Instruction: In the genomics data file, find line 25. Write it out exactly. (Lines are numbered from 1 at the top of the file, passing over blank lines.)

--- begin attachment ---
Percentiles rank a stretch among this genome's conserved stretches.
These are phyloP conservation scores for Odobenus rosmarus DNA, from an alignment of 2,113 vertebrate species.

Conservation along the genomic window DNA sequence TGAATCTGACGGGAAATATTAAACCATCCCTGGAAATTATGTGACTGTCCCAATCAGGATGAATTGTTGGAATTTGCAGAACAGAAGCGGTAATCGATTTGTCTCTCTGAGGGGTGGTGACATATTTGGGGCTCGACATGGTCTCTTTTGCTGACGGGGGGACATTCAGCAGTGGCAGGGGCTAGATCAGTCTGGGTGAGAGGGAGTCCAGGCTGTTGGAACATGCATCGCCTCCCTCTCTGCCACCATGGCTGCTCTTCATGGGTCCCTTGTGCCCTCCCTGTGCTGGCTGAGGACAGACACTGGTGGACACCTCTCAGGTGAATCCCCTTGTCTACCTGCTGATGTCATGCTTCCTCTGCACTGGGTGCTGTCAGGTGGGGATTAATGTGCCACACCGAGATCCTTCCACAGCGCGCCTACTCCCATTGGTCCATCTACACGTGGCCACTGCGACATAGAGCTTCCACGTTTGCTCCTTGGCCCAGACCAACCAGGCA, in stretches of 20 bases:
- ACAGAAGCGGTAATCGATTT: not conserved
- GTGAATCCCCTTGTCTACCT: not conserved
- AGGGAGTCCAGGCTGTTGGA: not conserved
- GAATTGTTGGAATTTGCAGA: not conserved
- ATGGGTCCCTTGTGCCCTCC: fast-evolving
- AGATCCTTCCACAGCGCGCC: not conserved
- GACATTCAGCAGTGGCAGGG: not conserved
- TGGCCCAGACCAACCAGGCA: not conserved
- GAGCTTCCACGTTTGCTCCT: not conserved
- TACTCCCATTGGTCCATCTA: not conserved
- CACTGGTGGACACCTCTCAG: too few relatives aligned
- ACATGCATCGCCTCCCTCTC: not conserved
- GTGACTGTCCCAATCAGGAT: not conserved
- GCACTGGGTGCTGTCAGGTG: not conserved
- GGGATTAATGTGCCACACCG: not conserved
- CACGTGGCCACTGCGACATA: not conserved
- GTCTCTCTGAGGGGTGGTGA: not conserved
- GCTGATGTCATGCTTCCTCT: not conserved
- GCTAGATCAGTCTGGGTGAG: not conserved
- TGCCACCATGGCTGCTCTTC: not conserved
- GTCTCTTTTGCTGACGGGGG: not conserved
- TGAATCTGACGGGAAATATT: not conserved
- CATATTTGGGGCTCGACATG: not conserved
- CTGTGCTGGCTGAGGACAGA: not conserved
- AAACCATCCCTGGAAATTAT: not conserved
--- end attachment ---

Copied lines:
- TGAATCTGACGGGAAATATT: not conserved